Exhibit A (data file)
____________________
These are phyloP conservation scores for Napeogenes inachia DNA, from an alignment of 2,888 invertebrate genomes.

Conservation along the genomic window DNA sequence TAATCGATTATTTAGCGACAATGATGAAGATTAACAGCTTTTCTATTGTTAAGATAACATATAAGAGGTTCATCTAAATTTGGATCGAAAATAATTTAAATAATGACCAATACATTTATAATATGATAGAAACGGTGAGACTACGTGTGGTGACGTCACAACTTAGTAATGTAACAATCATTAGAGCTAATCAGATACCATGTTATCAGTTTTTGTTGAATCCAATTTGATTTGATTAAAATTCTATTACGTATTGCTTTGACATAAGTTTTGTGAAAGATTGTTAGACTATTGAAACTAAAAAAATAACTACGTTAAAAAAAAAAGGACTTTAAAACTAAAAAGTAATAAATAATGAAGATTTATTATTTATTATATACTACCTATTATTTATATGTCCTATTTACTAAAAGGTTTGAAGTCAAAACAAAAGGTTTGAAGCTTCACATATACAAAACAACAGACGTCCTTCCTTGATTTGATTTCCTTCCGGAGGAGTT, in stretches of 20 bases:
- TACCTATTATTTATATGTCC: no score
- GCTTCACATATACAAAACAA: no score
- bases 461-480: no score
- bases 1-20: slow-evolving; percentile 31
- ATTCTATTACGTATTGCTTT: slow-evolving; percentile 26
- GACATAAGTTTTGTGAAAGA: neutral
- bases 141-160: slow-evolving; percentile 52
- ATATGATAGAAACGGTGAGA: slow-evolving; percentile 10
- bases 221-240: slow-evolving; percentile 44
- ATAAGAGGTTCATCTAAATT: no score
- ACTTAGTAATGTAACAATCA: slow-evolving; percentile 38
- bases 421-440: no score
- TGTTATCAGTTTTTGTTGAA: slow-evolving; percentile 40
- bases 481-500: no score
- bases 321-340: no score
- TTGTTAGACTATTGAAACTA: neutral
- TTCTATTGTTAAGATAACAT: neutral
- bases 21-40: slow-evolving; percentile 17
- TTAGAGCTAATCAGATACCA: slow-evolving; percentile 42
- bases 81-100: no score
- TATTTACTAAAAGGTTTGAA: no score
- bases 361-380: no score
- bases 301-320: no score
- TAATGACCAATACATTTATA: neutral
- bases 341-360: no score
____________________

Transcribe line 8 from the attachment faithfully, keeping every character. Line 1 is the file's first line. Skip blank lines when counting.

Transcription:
- GACATAAGTTTTGTGAAAGA: neutral